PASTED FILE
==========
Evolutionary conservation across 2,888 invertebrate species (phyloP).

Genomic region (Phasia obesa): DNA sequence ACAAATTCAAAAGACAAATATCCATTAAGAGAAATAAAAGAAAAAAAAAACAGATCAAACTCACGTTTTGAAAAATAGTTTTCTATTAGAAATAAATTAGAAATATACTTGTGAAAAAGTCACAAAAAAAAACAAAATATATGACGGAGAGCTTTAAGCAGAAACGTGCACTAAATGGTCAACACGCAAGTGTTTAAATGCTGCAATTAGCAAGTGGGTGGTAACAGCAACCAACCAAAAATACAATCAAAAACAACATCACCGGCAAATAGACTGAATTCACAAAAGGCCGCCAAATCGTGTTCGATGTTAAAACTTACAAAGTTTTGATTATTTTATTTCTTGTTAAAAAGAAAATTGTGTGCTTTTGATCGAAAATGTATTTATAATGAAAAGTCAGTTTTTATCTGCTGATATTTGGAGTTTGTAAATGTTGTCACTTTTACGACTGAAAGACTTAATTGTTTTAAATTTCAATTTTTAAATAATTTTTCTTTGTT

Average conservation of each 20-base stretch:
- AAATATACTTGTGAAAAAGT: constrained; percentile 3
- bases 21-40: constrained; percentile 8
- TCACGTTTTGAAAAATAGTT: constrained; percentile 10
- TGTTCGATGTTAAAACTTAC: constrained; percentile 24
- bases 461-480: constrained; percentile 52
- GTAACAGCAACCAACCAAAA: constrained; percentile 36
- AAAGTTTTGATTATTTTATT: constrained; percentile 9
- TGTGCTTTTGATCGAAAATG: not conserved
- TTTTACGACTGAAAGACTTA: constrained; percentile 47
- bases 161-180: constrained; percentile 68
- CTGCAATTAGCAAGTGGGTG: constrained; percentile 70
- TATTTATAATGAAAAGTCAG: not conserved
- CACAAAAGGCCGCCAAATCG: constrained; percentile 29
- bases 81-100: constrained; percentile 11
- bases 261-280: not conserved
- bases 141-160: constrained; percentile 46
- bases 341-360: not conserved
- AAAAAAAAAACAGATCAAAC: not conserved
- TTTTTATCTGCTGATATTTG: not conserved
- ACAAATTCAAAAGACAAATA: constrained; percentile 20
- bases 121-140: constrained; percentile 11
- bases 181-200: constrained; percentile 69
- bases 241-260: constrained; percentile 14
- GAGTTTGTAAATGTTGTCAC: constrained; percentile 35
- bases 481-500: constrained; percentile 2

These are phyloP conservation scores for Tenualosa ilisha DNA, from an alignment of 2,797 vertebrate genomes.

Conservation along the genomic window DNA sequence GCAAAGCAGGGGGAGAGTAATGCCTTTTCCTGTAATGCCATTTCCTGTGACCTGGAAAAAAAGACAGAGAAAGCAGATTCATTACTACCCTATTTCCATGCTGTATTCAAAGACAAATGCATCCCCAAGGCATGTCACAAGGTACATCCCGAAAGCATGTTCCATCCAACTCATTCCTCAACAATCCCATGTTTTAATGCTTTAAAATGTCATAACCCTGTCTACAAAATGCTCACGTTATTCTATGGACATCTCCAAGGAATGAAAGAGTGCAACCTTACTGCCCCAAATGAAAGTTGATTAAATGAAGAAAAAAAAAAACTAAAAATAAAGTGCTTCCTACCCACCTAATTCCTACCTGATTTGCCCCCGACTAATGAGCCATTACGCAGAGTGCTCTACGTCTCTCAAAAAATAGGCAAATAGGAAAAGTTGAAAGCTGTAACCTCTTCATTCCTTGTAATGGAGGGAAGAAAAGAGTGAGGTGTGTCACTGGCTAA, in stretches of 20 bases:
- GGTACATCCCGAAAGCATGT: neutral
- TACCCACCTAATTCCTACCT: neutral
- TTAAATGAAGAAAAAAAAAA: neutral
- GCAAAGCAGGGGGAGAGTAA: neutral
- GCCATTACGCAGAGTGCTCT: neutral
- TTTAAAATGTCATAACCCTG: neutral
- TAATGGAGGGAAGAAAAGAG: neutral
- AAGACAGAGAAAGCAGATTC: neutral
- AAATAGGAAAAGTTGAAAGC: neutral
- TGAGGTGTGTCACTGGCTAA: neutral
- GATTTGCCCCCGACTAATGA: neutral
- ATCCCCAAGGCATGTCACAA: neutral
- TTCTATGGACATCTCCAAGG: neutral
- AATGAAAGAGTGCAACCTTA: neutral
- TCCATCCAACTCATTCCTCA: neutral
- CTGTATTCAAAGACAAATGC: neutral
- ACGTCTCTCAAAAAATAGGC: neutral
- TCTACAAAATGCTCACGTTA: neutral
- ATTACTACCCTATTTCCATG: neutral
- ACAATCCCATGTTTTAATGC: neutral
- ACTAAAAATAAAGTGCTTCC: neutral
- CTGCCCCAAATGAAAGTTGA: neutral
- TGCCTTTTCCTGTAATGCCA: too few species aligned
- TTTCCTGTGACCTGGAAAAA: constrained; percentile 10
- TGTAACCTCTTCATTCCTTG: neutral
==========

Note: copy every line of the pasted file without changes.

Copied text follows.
Evolutionary conservation across 2,888 invertebrate species (phyloP).

Genomic region (Phasia obesa): DNA sequence ACAAATTCAAAAGACAAATATCCATTAAGAGAAATAAAAGAAAAAAAAAACAGATCAAACTCACGTTTTGAAAAATAGTTTTCTATTAGAAATAAATTAGAAATATACTTGTGAAAAAGTCACAAAAAAAAACAAAATATATGACGGAGAGCTTTAAGCAGAAACGTGCACTAAATGGTCAACACGCAAGTGTTTAAATGCTGCAATTAGCAAGTGGGTGGTAACAGCAACCAACCAAAAATACAATCAAAAACAACATCACCGGCAAATAGACTGAATTCACAAAAGGCCGCCAAATCGTGTTCGATGTTAAAACTTACAAAGTTTTGATTATTTTATTTCTTGTTAAAAAGAAAATTGTGTGCTTTTGATCGAAAATGTATTTATAATGAAAAGTCAGTTTTTATCTGCTGATATTTGGAGTTTGTAAATGTTGTCACTTTTACGACTGAAAGACTTAATTGTTTTAAATTTCAATTTTTAAATAATTTTTCTTTGTT

Average conservation of each 20-base stretch:
- AAATATACTTGTGAAAAAGT: constrained; percentile 3
- bases 21-40: constrained; percentile 8
- TCACGTTTTGAAAAATAGTT: constrained; percentile 10
- TGTTCGATGTTAAAACTTAC: constrained; percentile 24
- bases 461-480: constrained; percentile 52
- GTAACAGCAACCAACCAAAA: constrained; percentile 36
- AAAGTTTTGATTATTTTATT: constrained; percentile 9
- TGTGCTTTTGATCGAAAATG: not conserved
- TTTTACGACTGAAAGACTTA: constrained; percentile 47
- bases 161-180: constrained; percentile 68
- CTGCAATTAGCAAGTGGGTG: constrained; percentile 70
- TATTTATAATGAAAAGTCAG: not conserved
- CACAAAAGGCCGCCAAATCG: constrained; percentile 29
- bases 81-100: constrained; percentile 11
- bases 261-280: not conserved
- bases 141-160: constrained; percentile 46
- bases 341-360: not conserved
- AAAAAAAAAACAGATCAAAC: not conserved
- TTTTTATCTGCTGATATTTG: not conserved
- ACAAATTCAAAAGACAAATA: constrained; percentile 20
- bases 121-140: constrained; percentile 11
- bases 181-200: constrained; percentile 69
- bases 241-260: constrained; percentile 14
- GAGTTTGTAAATGTTGTCAC: constrained; percentile 35
- bases 481-500: constrained; percentile 2

These are phyloP conservation scores for Tenualosa ilisha DNA, from an alignment of 2,797 vertebrate genomes.

Conservation along the genomic window DNA sequence GCAAAGCAGGGGGAGAGTAATGCCTTTTCCTGTAATGCCATTTCCTGTGACCTGGAAAAAAAGACAGAGAAAGCAGATTCATTACTACCCTATTTCCATGCTGTATTCAAAGACAAATGCATCCCCAAGGCATGTCACAAGGTACATCCCGAAAGCATGTTCCATCCAACTCATTCCTCAACAATCCCATGTTTTAATGCTTTAAAATGTCATAACCCTGTCTACAAAATGCTCACGTTATTCTATGGACATCTCCAAGGAATGAAAGAGTGCAACCTTACTGCCCCAAATGAAAGTTGATTAAATGAAGAAAAAAAAAAACTAAAAATAAAGTGCTTCCTACCCACCTAATTCCTACCTGATTTGCCCCCGACTAATGAGCCATTACGCAGAGTGCTCTACGTCTCTCAAAAAATAGGCAAATAGGAAAAGTTGAAAGCTGTAACCTCTTCATTCCTTGTAATGGAGGGAAGAAAAGAGTGAGGTGTGTCACTGGCTAA, in stretches of 20 bases:
- GGTACATCCCGAAAGCATGT: neutral
- TACCCACCTAATTCCTACCT: neutral
- TTAAATGAAGAAAAAAAAAA: neutral
- GCAAAGCAGGGGGAGAGTAA: neutral
- GCCATTACGCAGAGTGCTCT: neutral
- TTTAAAATGTCATAACCCTG: neutral
- TAATGGAGGGAAGAAAAGAG: neutral
- AAGACAGAGAAAGCAGATTC: neutral
- AAATAGGAAAAGTTGAAAGC: neutral
- TGAGGTGTGTCACTGGCTAA: neutral
- GATTTGCCCCCGACTAATGA: neutral
- ATCCCCAAGGCATGTCACAA: neutral
- TTCTATGGACATCTCCAAGG: neutral
- AATGAAAGAGTGCAACCTTA: neutral
- TCCATCCAACTCATTCCTCA: neutral
- CTGTATTCAAAGACAAATGC: neutral
- ACGTCTCTCAAAAAATAGGC: neutral
- TCTACAAAATGCTCACGTTA: neutral
- ATTACTACCCTATTTCCATG: neutral
- ACAATCCCATGTTTTAATGC: neutral
- ACTAAAAATAAAGTGCTTCC: neutral
- CTGCCCCAAATGAAAGTTGA: neutral
- TGCCTTTTCCTGTAATGCCA: too few species aligned
- TTTCCTGTGACCTGGAAAAA: constrained; percentile 10
- TGTAACCTCTTCATTCCTTG: neutral